private-street

Photo (cc) Marcin Wichary

After Brown University and then RISD made agreements with the City to acquire parts of public streets for private parking in exchange for increased payments in lieu of taxes; GoLocal Providence reports that the City will make an annoucement tomorrow that Providence College has now made a similar agreement.

So all this begs the question, if you could buy a public street, which one would you want to buy and what would you want to do with it?

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Presumed Parking Lot-ification

House Demolished at Cumberland and Wardlaw Streets

For the past week or so, there has been a string of caution tape between two cones in front of a house on Cumberland St. Next door: a vacant lot, and next to that, a house that has had the same tape and some chain link propped against it for about a year.

A few days ago, I noticed the property behind the cones had its electrical meter and wires disconnected.

Last night, while walking my dog, I happened to catch a Providence College security guard tidying up the caution tape. I asked if he had any news what’s happening with this property. He told me they were being torn down for parking.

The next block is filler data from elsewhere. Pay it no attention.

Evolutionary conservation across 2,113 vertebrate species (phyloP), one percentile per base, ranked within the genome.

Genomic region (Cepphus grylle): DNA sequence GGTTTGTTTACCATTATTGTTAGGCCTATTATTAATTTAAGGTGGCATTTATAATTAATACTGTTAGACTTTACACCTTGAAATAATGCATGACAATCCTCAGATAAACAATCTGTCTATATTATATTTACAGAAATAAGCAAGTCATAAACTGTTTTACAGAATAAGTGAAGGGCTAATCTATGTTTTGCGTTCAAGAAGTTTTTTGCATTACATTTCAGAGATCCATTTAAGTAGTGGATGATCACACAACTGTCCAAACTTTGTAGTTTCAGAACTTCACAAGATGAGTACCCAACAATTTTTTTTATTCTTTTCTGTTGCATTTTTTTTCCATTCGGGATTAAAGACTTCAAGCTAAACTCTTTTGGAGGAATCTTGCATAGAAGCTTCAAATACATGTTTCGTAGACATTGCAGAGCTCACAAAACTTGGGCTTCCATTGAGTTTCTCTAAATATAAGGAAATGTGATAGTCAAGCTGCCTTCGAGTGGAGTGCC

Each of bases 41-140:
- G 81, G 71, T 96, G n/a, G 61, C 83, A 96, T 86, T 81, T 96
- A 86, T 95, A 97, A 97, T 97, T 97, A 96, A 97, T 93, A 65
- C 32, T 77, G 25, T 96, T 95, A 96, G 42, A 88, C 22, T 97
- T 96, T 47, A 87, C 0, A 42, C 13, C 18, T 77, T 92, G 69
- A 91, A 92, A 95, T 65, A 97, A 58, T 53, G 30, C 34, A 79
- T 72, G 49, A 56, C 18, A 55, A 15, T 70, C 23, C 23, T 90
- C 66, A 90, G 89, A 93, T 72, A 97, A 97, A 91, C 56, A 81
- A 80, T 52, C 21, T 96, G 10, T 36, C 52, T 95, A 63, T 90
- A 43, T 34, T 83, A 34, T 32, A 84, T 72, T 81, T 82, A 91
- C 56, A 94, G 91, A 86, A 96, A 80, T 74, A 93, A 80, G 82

“That’s unfortunate,” I said.

He shrugged.

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Updated: City Plan Commission Meeting – April 24, 2012

Notice of Regular Meeting
Tuesday, April 24, 2012 – 4:45pm
Department of Planning and Development
1st Floor Meeting Room
444 Westminster Street, Providence

Opening Session

  • Call to Order
  • Roll Call
  • Approval of meeting minutes from February 28, 2012 meeting – for action
  • Director’s Report – DPD personnel changes / CPC membership changes

Minor Subdivision

1. Case No. 12-005MI – 479 Washington Street (Preliminary Plan Approval) The applicant is seeking preliminary plan approval to subdivide the existing lot measuring 14,610 SF with two buildings, into two lots measuring 8,438 SF and 6,172 SF. The subdivision would create a separate lot for each building. (Federal Hill, AP 29 Lot 40, C-4) – for action